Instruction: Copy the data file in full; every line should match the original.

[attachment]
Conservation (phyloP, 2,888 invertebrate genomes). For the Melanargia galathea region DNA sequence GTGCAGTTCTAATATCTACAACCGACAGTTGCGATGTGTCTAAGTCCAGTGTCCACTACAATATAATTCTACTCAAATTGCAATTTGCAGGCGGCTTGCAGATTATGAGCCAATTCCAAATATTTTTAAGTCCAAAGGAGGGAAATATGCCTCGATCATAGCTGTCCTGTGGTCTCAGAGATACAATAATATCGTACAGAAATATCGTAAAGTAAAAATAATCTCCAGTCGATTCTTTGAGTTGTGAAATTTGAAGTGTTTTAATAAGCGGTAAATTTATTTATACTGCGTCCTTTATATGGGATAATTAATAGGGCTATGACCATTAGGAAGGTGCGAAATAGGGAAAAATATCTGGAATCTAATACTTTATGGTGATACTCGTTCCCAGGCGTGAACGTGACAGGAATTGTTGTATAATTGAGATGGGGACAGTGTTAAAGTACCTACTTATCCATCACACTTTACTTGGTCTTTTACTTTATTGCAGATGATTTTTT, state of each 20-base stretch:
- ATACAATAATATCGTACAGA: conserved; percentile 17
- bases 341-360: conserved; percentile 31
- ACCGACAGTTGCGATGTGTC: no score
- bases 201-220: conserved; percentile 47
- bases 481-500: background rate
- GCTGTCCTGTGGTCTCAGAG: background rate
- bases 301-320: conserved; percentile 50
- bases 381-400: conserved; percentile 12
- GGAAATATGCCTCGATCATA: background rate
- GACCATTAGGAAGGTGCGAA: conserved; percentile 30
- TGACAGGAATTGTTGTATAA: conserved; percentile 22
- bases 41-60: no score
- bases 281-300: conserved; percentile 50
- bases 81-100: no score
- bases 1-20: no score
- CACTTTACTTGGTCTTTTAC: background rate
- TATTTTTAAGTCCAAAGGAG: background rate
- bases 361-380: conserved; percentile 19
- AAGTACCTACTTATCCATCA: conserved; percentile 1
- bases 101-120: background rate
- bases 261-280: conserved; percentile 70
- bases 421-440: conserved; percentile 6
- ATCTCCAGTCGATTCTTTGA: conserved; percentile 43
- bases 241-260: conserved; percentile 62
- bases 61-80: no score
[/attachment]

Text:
Conservation (phyloP, 2,888 invertebrate genomes). For the Melanargia galathea region DNA sequence GTGCAGTTCTAATATCTACAACCGACAGTTGCGATGTGTCTAAGTCCAGTGTCCACTACAATATAATTCTACTCAAATTGCAATTTGCAGGCGGCTTGCAGATTATGAGCCAATTCCAAATATTTTTAAGTCCAAAGGAGGGAAATATGCCTCGATCATAGCTGTCCTGTGGTCTCAGAGATACAATAATATCGTACAGAAATATCGTAAAGTAAAAATAATCTCCAGTCGATTCTTTGAGTTGTGAAATTTGAAGTGTTTTAATAAGCGGTAAATTTATTTATACTGCGTCCTTTATATGGGATAATTAATAGGGCTATGACCATTAGGAAGGTGCGAAATAGGGAAAAATATCTGGAATCTAATACTTTATGGTGATACTCGTTCCCAGGCGTGAACGTGACAGGAATTGTTGTATAATTGAGATGGGGACAGTGTTAAAGTACCTACTTATCCATCACACTTTACTTGGTCTTTTACTTTATTGCAGATGATTTTTT, state of each 20-base stretch:
- ATACAATAATATCGTACAGA: conserved; percentile 17
- bases 341-360: conserved; percentile 31
- ACCGACAGTTGCGATGTGTC: no score
- bases 201-220: conserved; percentile 47
- bases 481-500: background rate
- GCTGTCCTGTGGTCTCAGAG: background rate
- bases 301-320: conserved; percentile 50
- bases 381-400: conserved; percentile 12
- GGAAATATGCCTCGATCATA: background rate
- GACCATTAGGAAGGTGCGAA: conserved; percentile 30
- TGACAGGAATTGTTGTATAA: conserved; percentile 22
- bases 41-60: no score
- bases 281-300: conserved; percentile 50
- bases 81-100: no score
- bases 1-20: no score
- CACTTTACTTGGTCTTTTAC: background rate
- TATTTTTAAGTCCAAAGGAG: background rate
- bases 361-380: conserved; percentile 19
- AAGTACCTACTTATCCATCA: conserved; percentile 1
- bases 101-120: background rate
- bases 261-280: conserved; percentile 70
- bases 421-440: conserved; percentile 6
- ATCTCCAGTCGATTCTTTGA: conserved; percentile 43
- bases 241-260: conserved; percentile 62
- bases 61-80: no score